December 25, 2007

Booking Images

So last night I had an interesting conversation with an acquaintance. He had a small problem. To wit, he used images from another published work for a book that he had just published. The images in this case were all famous works of art, all public domain. His question was how much ought he worry about using the images from this previously published work, which was still in print and therefore in copyright.

My initial response was a simple one. "Did you use a large enough number of images from this work to infringe its "anthology" copyright" (the copyright implicit in just selecting and arranging already created content)? Since his batting average was roughly 20% of the total from the previous publication, he appeared to straddle the line.

Next I asked, "Are images of these masterworks commonly available from other publications--musuem catalogs, coffee-table books, and so forth?" Most were, which offered the additional protection of plausible deniability. In brief, it would be difficult for the publisher of the source work to detect reuse of the images without a smoking gun in hand (i.e., a memo from the author stating where she got the works).

His concern was not a surprising one for someone new to publishing. He wanted to be open about the sources of his information. Yet he also wanted to know that he would be protected from infringement claims, something that publishing contracts do not always offer outright to authors. (After all, publishers trust their authors not to plagiarize and do not want to be in the position of having to police this basic expectation.) Was he being dishonest by failing to provide credit where credit was ostensibly due?

Full disclosure seems the ethical thing to do. And yet, crediting sources that offered little more than exact reproductions of already public domain images may be granting unearned credit. Years ago, I built American history CD-ROM products rich in textual and pictorial primary sources that I commonly, dare I say, pilfered liberally from documentary readers and anthologies. As beholden as I was to these readers, their contribution was primarily reproduction. They had no legal claim to the intellectual copyright of the work. Mere reproduction of an image or transcription of a textual document does not meet the minimum requirement for infringement. So crediting the "reprint" would have been, for all intents and purposes, a courtesy, one that I did not refrain from extending in most instances.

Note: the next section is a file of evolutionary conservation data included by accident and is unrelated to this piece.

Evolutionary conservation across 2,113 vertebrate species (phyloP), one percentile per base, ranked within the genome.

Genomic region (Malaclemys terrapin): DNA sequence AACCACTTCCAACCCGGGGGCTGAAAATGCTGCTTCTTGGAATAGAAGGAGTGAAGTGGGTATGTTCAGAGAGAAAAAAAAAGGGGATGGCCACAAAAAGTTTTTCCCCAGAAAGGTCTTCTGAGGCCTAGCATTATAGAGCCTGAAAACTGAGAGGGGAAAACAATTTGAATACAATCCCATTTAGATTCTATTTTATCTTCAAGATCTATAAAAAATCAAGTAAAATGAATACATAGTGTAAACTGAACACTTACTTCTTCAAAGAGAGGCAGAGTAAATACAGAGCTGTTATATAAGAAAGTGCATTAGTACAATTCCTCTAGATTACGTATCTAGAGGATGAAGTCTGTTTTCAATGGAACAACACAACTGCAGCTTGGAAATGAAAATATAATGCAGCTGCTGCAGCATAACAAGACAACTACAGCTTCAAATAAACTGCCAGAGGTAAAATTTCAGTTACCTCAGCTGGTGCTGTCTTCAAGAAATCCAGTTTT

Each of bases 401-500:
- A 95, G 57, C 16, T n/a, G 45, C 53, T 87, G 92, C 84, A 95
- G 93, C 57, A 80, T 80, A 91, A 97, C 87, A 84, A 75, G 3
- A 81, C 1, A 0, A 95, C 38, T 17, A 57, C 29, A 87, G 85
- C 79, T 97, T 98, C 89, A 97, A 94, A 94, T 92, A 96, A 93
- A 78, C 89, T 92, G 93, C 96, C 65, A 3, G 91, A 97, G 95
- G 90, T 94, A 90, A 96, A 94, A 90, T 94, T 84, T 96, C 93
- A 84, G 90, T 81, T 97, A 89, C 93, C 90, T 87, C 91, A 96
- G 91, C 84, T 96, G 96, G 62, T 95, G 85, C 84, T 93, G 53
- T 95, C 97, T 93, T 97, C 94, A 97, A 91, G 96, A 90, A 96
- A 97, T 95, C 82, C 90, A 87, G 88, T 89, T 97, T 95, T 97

However, let's say for the sake of argument that I were producing a digital product on the formation of the Constitution. It is possible that I might use twenty critical documents--many short and self-contained, such as Federalist essay no. 19--from a source that had assembled some roughly 100 documents. Here the question of crediting the source becomes more complicated. On the one hand, I have used a seemingly substantial portion of the work, and presumably I should clear rights to use this combination of otherwise public domain documents. On the other hand, my digital product will encompass some 500 documents on the formation of the American constitution, and twenty included are not all that rare. Would I be inviting trouble from a publisher if I were to request permission that the publisher does not necessarily have the right to grant? (Oh, yes, publishers will sometimes try to assume rights that they may not possess.) Should I even bother crediting the publisher, which has done no more than reprint works that themselves might have been gathered without credit from earlier reprint anthologies?

If I seem to be crossing a line, think of it this way. Let's say I include the Declaration of Independence, several essays from the Federalist Papers, and several anti-Federalist essays from this work. It seems I ought credit the source anthology. But nearly all of these items have been reproduced elsewhere by other publishers. Not only who is to know where I sourced the documents under question, but the anthology publisher is more than likely to be guilty of having pilfered them in turn. For these reproduced transcriptions of public domain works--in the case of the Federalist Papers, reproduced from the newspapers in which they first appeared--the more logical and useful citation would be the work's original source. In fact, in citing unmodified primary sources, I commonly credit not the reprint anthology, but the original source referenced in that anthology. Even when one reprint credits another reprint (it does happen), I traditionally skipped over both reprints and cite the original source. It is, after all, the more useful bit of bibliographic information for the scholar seeking to undertand better the provenance of the primary source.

Note, of course, the critical term italicized above: unmodified. If the anthology I use has signficantly edited the original texts (often through ellipses), then I must both clear permission and provide credit. In those instances, the publisher can rightly claim copyright on the modified version of the original work by virtue of those editorial elisions, which then constitute the creative input component for a copyright claim. For still images, modification of these, too, would place a copyright stamp on the use of that image that would require both permission and credit. (Think Andy Warhol silkscreening a Velazquez painting.) In the case of my interlocutor whose concerns precipitated this entry, there was no modification by the publisher of the works. And so, in my view, there was no necessary obligation to cite the reprinter as the source for his own work.

No comments: